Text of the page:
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Q: If I feel I need professional help to get out of debt, where can I go and whom can I trust?

A: Once you are determined to get out of debt, a number of professionals are available to help you. A good starting point is the New Zealand Federation of Family Budgeting Service. More information on budgeting advice may be available from your Citizens Advice Bureau. You may also want to contact your lawyer, financial advisor or accountant. Guidelines on how to find good help and avoid fraud are provided in the Getting Help section.

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Q: What is the single most important thing I need to do to get out of debt?

A: 1. Stop spending and start paying off your debt today;

2. Be totally honest with yourself about how you got there in the first place and start changing how you deal with your finances; and

3. Set attainable goals and resolve to do whatever it takes to become debt-free.

If you are honest about your debt problem and determined to solve it, you can do it. Visit Assess Your Debt for detailed worksheets and Pay Off Your Debt for other information to get you started and help you every step of the way.

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Q: I lost my job and don't have any income coming in, what can I do about my bills?

A: Losing a job is traumatic and dealing with your bills can seem impossible or be the last thing you feel like doing. However, acting quickly can mean the difference between being able to manage your bills and getting into debt trouble.

First, stop spending and start saving money where you can. Then, if you cannot pay your bills, contact your creditors. Tell them about your situation and ask whether you can arrange a lower payment, or a lower interest rate, or both to help you stay current on your bills until you have income coming in again.

By contacting your creditors as early as possible, instead of waiting until you miss or are late with payments, you can avoid late fees and penalties that will make your debt situation worse. With a lower interest rate, less of your payment goes to interest and more of it goes to reducing your debt. You also may want to seek the help of a credit or debt-counseling firm and, fortunately, a number of reputable firms are available to help you.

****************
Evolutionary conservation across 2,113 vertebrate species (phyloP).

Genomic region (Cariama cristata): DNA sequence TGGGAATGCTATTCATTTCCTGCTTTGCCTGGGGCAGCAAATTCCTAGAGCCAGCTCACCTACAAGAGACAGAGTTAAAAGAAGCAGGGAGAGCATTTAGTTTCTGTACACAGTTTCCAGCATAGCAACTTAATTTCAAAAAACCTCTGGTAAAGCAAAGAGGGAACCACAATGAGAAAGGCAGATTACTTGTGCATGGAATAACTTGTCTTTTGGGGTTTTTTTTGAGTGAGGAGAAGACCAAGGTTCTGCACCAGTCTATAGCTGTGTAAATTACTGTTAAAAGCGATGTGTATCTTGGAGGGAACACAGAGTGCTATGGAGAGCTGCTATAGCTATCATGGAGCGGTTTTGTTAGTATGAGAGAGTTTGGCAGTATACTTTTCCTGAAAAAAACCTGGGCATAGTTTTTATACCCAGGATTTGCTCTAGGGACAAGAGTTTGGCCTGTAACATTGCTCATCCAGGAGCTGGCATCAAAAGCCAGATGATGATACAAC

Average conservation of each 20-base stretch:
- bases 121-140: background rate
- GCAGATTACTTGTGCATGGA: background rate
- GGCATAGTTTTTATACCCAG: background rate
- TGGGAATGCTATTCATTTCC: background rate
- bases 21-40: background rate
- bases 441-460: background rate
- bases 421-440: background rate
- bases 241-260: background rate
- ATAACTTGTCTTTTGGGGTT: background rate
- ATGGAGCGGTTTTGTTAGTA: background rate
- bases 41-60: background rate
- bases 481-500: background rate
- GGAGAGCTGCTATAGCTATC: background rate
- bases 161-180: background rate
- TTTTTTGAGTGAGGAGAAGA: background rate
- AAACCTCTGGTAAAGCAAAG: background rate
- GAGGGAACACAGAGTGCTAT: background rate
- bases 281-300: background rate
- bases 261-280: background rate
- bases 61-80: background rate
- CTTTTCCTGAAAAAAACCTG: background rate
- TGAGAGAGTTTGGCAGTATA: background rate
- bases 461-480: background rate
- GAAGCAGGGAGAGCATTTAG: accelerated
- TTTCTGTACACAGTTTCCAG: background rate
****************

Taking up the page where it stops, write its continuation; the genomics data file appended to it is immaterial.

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Q: I have thousands of dollars in medical bills, and feel there is no way I am ever going to be able to pay them. What should I do?

A: It's a good idea to cut your spending in other areas to free up money to pay toward your medical bills. You can also explore all your payment options and programs that may provide assistance.

Important steps to take:

  • Review your bills carefully to ensure they accurately reflect the services you received.
  • If you have health insurance, check each benefit statement to be sure that you are receiving coverage for all the services your plan provides.
  • If you don't have health insurance, talk to your hospital or health care provider about programs that offer free or discounted care. Most hospitals or medical institutions offer these programs. Some have counselors that will help you figure out these programs and help you with the paperwork. Your state or county also may offer programs for residents with incomes below a specified amount.
  • If you are unable to pay your medical bills on the payment terms offered, talk to your health care provider, hospital, or doctor about a payment plan.

If you are unable to pay other regular bills in full, let your creditors know your situation as soon as possible, and ask to work out realistic payment plans so you don't end up incurring additional costs such as late penalties or collection fees.

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Q: I have a lot of home equity, should I use this to pay off some of my debt?

A: Depending on your situation, it may - or may not - be advisable to use the equity in your home to pay off your debt. Taking out a home equity loan or second mortgage can put your home at risk. Learn more about Home Equity Loans to find out if this option might be appropriate for your situation.

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Q: There is no way I'm ever going to pay all my debts. Should I file for bankruptcy?

A: Bankruptcy should be considered only as a last resort. The process is lengthy, complex, and expensive, and it leaves a significant black mark on your credit record for a full 10 years. However, it may be the only way for some deeply in debt to regain financial control. More information can be found under Filing for Bankruptcy and Getting Help.